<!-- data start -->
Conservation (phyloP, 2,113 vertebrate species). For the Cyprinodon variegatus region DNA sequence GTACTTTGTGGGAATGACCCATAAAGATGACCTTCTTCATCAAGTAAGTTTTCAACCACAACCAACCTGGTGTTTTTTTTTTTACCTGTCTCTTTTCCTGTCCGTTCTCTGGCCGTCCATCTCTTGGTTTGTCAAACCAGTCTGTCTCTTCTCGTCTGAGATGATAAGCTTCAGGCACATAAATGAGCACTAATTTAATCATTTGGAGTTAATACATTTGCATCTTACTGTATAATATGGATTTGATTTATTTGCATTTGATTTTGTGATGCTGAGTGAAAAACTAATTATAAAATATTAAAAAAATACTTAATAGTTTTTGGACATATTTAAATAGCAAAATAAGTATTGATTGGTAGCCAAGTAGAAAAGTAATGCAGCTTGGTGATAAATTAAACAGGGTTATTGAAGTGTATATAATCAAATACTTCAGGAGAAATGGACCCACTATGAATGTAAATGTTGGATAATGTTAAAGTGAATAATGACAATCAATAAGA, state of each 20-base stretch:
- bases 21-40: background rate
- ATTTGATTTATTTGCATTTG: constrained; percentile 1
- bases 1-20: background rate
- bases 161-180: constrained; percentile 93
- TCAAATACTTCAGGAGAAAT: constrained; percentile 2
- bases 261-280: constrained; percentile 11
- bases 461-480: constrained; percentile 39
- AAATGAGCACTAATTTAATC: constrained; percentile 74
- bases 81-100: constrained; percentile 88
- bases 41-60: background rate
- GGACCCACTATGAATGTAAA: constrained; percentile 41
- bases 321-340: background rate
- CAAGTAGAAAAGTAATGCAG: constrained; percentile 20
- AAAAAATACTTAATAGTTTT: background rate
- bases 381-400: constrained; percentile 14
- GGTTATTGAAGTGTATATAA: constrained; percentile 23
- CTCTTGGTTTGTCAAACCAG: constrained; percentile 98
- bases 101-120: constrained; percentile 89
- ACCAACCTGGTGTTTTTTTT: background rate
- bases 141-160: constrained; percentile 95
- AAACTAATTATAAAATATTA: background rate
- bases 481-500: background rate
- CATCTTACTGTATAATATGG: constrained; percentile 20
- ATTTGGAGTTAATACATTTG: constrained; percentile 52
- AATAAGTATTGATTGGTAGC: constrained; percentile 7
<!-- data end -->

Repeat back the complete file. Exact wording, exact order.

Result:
Conservation (phyloP, 2,113 vertebrate species). For the Cyprinodon variegatus region DNA sequence GTACTTTGTGGGAATGACCCATAAAGATGACCTTCTTCATCAAGTAAGTTTTCAACCACAACCAACCTGGTGTTTTTTTTTTTACCTGTCTCTTTTCCTGTCCGTTCTCTGGCCGTCCATCTCTTGGTTTGTCAAACCAGTCTGTCTCTTCTCGTCTGAGATGATAAGCTTCAGGCACATAAATGAGCACTAATTTAATCATTTGGAGTTAATACATTTGCATCTTACTGTATAATATGGATTTGATTTATTTGCATTTGATTTTGTGATGCTGAGTGAAAAACTAATTATAAAATATTAAAAAAATACTTAATAGTTTTTGGACATATTTAAATAGCAAAATAAGTATTGATTGGTAGCCAAGTAGAAAAGTAATGCAGCTTGGTGATAAATTAAACAGGGTTATTGAAGTGTATATAATCAAATACTTCAGGAGAAATGGACCCACTATGAATGTAAATGTTGGATAATGTTAAAGTGAATAATGACAATCAATAAGA, state of each 20-base stretch:
- bases 21-40: background rate
- ATTTGATTTATTTGCATTTG: constrained; percentile 1
- bases 1-20: background rate
- bases 161-180: constrained; percentile 93
- TCAAATACTTCAGGAGAAAT: constrained; percentile 2
- bases 261-280: constrained; percentile 11
- bases 461-480: constrained; percentile 39
- AAATGAGCACTAATTTAATC: constrained; percentile 74
- bases 81-100: constrained; percentile 88
- bases 41-60: background rate
- GGACCCACTATGAATGTAAA: constrained; percentile 41
- bases 321-340: background rate
- CAAGTAGAAAAGTAATGCAG: constrained; percentile 20
- AAAAAATACTTAATAGTTTT: background rate
- bases 381-400: constrained; percentile 14
- GGTTATTGAAGTGTATATAA: constrained; percentile 23
- CTCTTGGTTTGTCAAACCAG: constrained; percentile 98
- bases 101-120: constrained; percentile 89
- ACCAACCTGGTGTTTTTTTT: background rate
- bases 141-160: constrained; percentile 95
- AAACTAATTATAAAATATTA: background rate
- bases 481-500: background rate
- CATCTTACTGTATAATATGG: constrained; percentile 20
- ATTTGGAGTTAATACATTTG: constrained; percentile 52
- AATAAGTATTGATTGGTAGC: constrained; percentile 7